July 9, 2005
The Los Angeles Times

Sudan Rebel Leader Turns From War to Government

by Edmund Sanders

RUMBEK, Sudan -- When John Garang left Khartoum 22 years ago, he was a fast-rising military officer in the Arab-led Sudanese Army sent to quell a budding insurgency in his southern homeland.

Instead, Garang joined south Sudanese rebels and led them into Africa's longest civil war, a struggle that has claimed the lives of at least 2 million people and displaced 4 million.

At 60, the former Marxist has outlasted three Arab governments in Khartoum, crushed internal mutinies that threatened his leadership and formed an alliance with the Christian right in the U.S. to pressure Sudan's Islamist regime to end the war.

On Friday, the leader of the Sudan People's Liberation Movement made his first visit to Khartoum since 1983 to attend today's scheduled inauguration of a joint government that will make him president of a semiautonomous southern region and vice president of Africa's largest country. More than a million people lined the streets of the capital to greet him. . . .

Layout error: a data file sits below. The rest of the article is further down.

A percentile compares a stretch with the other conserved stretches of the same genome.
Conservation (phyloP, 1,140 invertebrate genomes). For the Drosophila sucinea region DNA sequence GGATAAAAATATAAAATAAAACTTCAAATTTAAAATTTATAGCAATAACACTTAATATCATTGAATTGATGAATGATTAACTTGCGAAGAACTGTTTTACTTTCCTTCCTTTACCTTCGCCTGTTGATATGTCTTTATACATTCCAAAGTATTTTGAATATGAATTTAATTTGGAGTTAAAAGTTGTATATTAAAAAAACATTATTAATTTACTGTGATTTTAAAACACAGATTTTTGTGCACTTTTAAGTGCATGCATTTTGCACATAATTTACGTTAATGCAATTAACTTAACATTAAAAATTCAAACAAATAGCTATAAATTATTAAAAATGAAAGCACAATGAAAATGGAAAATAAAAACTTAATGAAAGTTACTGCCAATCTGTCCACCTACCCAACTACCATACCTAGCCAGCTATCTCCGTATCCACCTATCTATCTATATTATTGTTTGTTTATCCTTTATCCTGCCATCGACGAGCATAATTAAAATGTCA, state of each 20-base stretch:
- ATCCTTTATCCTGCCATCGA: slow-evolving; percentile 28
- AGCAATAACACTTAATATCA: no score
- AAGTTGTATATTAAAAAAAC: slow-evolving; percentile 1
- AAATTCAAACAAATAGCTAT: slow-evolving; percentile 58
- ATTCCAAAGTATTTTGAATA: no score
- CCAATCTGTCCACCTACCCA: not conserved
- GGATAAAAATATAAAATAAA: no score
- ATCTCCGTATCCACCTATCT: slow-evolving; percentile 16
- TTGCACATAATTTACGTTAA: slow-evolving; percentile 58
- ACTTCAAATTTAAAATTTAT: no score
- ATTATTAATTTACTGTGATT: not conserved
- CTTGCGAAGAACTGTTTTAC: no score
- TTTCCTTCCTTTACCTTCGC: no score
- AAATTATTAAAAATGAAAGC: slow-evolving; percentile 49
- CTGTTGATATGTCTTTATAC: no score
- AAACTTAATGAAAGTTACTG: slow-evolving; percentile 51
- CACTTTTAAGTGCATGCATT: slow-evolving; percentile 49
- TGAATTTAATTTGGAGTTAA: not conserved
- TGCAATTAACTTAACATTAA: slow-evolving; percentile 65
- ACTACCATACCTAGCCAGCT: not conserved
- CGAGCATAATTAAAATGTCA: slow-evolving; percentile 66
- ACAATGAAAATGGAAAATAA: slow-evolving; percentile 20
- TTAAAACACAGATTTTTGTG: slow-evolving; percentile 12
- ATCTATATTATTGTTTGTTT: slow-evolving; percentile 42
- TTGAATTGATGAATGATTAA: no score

"Bush's Sudan Policy Encourages War, Hinders Peace ," The European-Sudanese Public Affairs Council, June 14, 2001

"Sudan Slavery Propaganda Exposed," The European-Sudanese Public Affairs Council, May 15, 2003

Enver Masud, "Sudan, Oil, and the Darfur Crisis," The Wisdom Fund, August 7, 2004

"Riots after Sudan VP Garang dies," BBC News, August 1, 2005

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